Banking in Japan without bankbooks
I discovered a new app called Moneytree a few months ago, and in the past few days I finally got it set up the way I like. Now I can bank like it’s 1999 again (as opposed to 1989)! This isn’t a sponsored post…I just really really enjoy the way this app has made our lives easier.
A bit about banking
As much as I’d like to be an expert on different countries’ financial systems (OK, not really), I’m not. What I know is what I and other normal people experience as users/clients/customers of banks.
ATMs in Japan are fantastic machines. I haven’t seen one without a touchscreen yet. We use them to do all of our basic banking transactions, including depositing change (!), as well as to transfer funds (furikomi 振込). We can even use them to send money overseas to our Canadian account by sending a furikomi through an overseas remittance service (we use GoRemit, formerly GoLloyds).
In Canada, I have distant memories of banking before the internet. I remember chequebooks (I still have one…and I brought it to Japan for some reason), I remember bankbooks, and I remember collecting change and rolling it up before I was able to deposit it. In Japan, bankbooks (also called passbooks, or 通帳) are still very much alive and well. From what I understand…they are the NORM. We used them religiously for 3 years. We hadn’t set up any form of online banking because we were afraid of the big bad kanji involved. It’s one thing to use Google translate to try to understand how to use appliances, it’s another thing when large sums of money are involved.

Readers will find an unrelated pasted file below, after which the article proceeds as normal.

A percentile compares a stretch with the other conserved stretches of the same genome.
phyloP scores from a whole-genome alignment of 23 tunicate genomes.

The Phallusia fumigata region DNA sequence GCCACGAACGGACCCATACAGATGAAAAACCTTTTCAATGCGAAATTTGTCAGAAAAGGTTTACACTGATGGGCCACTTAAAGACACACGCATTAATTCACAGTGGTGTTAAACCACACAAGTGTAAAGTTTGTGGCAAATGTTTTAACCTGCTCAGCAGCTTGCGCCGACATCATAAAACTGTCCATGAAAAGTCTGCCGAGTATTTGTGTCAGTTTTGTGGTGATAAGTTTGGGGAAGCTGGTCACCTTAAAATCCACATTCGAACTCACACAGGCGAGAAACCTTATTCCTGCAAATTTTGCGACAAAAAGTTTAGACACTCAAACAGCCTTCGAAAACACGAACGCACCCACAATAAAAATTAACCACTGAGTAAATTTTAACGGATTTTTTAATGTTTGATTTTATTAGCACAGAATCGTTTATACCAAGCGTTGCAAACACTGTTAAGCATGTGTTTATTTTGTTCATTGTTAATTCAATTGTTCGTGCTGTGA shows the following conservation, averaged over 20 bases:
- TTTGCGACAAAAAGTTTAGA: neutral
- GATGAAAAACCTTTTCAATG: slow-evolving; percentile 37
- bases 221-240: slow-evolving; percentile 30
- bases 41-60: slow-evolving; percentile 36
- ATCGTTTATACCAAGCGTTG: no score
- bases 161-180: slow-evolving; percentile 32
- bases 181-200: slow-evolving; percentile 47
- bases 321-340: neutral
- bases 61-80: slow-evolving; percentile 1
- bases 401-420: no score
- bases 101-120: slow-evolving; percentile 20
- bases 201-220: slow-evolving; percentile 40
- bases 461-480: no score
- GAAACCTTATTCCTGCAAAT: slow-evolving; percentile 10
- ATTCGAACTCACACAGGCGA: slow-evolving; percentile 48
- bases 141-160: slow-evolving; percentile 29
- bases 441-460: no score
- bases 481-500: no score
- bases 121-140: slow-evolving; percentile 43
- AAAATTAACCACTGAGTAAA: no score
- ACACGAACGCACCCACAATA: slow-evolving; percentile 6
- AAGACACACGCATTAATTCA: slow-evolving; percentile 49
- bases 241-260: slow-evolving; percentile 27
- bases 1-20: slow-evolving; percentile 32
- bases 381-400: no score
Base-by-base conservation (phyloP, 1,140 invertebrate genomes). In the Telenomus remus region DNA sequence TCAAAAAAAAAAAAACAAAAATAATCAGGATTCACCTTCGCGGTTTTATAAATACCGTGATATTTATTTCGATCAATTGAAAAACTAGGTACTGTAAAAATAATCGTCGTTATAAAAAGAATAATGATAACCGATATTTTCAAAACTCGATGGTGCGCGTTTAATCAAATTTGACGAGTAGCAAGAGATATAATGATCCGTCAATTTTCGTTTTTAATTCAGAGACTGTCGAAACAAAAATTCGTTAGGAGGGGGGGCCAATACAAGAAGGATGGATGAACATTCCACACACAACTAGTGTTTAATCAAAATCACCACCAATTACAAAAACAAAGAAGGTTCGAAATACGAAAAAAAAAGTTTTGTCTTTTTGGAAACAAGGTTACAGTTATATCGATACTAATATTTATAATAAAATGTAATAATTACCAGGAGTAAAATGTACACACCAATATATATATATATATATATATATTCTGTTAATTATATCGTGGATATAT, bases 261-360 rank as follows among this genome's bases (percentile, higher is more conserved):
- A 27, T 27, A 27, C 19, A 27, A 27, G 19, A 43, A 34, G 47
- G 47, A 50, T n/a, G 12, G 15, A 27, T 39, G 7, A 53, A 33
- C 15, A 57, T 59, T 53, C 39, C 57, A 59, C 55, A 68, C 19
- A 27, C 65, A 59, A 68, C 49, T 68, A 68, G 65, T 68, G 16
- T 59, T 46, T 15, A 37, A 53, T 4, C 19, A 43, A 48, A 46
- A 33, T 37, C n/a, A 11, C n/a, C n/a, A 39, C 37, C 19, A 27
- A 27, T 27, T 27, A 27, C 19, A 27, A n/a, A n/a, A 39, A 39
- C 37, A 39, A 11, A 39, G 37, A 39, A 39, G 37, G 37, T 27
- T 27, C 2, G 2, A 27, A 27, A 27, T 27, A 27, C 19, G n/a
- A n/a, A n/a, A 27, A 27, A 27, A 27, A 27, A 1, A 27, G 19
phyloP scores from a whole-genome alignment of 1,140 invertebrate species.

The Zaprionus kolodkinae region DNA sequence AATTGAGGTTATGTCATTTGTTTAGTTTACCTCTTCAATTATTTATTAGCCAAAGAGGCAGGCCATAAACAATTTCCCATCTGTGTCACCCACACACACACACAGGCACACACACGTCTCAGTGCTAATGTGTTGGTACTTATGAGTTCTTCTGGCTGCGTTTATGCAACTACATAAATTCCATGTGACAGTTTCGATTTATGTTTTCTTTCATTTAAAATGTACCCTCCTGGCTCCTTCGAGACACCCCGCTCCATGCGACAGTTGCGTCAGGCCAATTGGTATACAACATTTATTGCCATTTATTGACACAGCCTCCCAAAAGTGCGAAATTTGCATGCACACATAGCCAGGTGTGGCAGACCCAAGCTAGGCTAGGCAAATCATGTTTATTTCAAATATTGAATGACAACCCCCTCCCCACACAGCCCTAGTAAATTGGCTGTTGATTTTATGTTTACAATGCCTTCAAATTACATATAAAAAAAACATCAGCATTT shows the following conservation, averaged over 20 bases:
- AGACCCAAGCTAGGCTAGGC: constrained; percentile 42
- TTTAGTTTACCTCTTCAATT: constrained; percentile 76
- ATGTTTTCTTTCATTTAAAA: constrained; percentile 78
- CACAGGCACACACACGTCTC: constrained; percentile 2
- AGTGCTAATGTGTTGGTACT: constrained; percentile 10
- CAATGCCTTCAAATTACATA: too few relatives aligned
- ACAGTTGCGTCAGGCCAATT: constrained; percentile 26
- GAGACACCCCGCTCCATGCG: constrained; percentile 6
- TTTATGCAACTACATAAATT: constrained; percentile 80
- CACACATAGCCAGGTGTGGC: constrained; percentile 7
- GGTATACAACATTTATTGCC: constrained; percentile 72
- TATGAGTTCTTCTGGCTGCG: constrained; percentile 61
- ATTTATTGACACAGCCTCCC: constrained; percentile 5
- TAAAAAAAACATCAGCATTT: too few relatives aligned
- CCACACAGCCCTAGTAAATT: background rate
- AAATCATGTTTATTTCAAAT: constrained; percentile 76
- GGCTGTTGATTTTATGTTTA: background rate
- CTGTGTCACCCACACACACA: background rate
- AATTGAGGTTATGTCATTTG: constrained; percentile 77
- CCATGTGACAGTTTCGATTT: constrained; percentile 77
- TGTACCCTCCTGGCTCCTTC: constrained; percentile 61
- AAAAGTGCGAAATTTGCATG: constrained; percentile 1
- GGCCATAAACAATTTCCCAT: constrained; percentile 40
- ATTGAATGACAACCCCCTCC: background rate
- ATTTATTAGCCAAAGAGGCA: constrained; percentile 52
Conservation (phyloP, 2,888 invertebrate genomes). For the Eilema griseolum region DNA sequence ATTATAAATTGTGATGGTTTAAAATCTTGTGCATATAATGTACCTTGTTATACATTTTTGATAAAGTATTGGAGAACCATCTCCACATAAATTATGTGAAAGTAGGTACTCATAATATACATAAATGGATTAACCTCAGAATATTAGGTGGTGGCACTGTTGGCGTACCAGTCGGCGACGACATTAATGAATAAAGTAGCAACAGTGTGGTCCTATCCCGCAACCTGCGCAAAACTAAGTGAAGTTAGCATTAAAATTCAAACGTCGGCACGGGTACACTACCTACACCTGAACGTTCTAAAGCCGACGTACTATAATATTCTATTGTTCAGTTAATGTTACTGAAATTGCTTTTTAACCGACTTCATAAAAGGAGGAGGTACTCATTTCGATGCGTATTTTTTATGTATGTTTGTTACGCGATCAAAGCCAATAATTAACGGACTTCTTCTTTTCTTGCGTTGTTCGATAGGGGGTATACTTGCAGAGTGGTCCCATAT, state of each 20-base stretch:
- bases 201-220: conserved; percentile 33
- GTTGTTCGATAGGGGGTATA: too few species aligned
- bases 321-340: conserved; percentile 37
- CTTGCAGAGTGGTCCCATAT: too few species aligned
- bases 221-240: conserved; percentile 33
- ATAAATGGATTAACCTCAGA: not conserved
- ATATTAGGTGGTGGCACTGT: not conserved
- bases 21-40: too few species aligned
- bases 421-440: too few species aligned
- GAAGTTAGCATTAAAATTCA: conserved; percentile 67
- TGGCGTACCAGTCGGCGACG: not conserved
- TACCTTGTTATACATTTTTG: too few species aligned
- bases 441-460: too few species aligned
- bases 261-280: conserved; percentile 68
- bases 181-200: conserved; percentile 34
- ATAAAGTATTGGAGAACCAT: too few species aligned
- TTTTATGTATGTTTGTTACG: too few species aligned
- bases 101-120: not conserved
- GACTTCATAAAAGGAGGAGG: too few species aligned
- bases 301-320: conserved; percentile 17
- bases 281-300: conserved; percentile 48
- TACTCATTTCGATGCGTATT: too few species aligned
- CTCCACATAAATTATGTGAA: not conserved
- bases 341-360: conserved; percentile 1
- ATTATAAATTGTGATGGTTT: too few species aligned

The only way for us to understand the activity going on in our accounts was to go to the bank and update our bankbooks, which we can also do at the ATM. This was inconvenient. It needed to change.
Internet banking: Yes, it’s possible
We have accounts at Fukui Bank and the Japan Post Bank. After we had been here for a while we learned that we could do our banking online (in Japanese) if we could get through the setup process. Both banks required us to apply for mail to be sent to our house with temporary passwords.
The Fukui Bank process was pretty easy after some troubleshooting. Here’s the application page for Fukui Bank. We ran into an error, but thankfully there’s a page that lists Fukui Bank’s “error codes”. Our error involved the phone number that the bank had on file – it turned out that when Mary’s supervisor at her former school helped her set up the bank account, she used the school’s phone number! A couple of days later, a postcard arrived from the bank and we were able to access our account on the Fukui Bank website after creating entering a few different passwords – but everything was still in Japanese, of course.
Japan Post Bank’s setup process was a little more involved, but doable. Here’s the application page for the Post Bank. We had to use the bank’s website to create a temporary password, generate a PDF, print it, stamp it, and put it in the mail. Several days later we received an envelope full of papers, one of which had a login number to be matched with our temporary password. This initiated a long process with several different passwords (none of which allowed more than 12 characters for some reason) before we could see our money on the internet. Still in Japanese, of course.
The Moneytree app lets us see our money in English
Internet banking had the potential to make our lives slightly easier, but Moneytree was the change that we needed. I can see my money from my phone. Also, it’s in ENGLISH. Transactions are still in Japanese, but they are handily converted to katakana, which we can read, and the app has little pictures to depict types of transactions – trains, highway tolls, everything. Our power bill gets a little lighting bolt icon. The app supports big banks (like the Post Bank) as well as small, rural banks like our very own Fukui Bank. It works with our credit card – which isn’t tied to either of the banks that we use, and it does point cards for people who are really into those.
Setting up internet banking was really only for Moneytree. We have little interest in using Japanese bank websites. They are ugly and sluggish. We might use the Post Bank website to transfer funds someday, maybe.
Gone are the days when we packed the kids in the car and drove to the bank just to check our account balances. We are finally free from bankbooks!